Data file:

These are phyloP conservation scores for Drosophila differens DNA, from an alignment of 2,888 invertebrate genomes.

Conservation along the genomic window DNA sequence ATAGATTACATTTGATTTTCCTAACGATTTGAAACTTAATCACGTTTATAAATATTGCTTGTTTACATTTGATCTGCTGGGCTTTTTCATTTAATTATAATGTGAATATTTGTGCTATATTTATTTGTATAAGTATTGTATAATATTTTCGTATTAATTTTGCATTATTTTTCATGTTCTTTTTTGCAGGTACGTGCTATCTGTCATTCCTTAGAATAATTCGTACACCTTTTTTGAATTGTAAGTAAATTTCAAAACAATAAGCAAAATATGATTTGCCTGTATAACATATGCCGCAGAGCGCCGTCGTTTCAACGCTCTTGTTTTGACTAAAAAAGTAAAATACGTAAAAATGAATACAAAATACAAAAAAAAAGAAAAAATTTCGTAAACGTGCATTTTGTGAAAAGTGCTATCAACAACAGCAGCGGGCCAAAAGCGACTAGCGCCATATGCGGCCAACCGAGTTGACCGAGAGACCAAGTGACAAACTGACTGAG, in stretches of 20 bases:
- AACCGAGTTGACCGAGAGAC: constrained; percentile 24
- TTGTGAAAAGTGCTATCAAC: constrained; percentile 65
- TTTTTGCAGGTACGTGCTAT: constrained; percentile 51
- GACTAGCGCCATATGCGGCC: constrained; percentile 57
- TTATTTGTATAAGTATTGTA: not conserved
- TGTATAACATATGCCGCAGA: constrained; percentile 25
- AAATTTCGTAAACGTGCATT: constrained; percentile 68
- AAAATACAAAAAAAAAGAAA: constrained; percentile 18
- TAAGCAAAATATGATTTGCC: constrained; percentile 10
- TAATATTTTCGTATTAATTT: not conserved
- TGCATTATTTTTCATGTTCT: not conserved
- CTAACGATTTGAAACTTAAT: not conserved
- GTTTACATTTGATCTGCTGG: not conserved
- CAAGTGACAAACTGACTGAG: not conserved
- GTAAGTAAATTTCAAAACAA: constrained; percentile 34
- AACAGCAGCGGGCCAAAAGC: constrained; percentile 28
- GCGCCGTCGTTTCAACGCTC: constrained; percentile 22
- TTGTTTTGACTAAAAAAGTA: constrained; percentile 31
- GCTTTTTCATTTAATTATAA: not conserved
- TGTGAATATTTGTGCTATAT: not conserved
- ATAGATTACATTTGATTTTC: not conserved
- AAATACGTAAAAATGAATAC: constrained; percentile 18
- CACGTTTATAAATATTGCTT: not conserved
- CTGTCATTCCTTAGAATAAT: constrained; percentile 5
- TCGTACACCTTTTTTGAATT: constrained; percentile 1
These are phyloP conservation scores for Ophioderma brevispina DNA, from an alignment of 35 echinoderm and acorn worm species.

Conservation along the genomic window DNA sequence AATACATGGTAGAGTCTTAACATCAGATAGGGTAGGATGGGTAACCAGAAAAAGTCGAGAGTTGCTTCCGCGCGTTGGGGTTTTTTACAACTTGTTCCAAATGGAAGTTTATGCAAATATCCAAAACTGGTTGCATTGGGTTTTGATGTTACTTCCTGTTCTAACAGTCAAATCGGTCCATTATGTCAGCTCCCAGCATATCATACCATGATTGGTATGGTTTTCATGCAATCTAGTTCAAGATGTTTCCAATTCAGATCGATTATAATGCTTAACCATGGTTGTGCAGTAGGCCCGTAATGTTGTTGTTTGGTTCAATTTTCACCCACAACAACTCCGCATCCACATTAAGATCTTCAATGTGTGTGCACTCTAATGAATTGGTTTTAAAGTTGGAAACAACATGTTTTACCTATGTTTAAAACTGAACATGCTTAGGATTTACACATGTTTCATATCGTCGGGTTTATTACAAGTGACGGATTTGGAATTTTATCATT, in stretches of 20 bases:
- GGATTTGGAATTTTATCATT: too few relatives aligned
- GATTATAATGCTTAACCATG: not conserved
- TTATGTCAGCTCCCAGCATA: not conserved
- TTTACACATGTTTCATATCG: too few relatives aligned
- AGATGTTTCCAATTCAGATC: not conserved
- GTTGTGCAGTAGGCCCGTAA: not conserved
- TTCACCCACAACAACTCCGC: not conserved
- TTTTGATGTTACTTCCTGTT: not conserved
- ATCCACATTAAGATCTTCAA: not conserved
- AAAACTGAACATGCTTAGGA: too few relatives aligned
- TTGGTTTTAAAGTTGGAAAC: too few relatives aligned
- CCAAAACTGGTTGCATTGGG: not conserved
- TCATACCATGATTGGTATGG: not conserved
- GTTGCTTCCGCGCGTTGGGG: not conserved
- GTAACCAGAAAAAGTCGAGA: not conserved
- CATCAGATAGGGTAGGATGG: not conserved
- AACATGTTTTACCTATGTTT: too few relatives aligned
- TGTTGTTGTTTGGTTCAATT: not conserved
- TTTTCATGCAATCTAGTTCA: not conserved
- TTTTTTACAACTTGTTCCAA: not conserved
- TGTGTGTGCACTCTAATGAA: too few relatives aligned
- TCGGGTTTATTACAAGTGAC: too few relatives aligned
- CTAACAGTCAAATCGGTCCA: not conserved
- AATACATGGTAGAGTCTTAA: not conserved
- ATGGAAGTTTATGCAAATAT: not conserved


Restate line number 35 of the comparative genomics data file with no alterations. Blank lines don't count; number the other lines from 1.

- GTTGTGCAGTAGGCCCGTAA: not conserved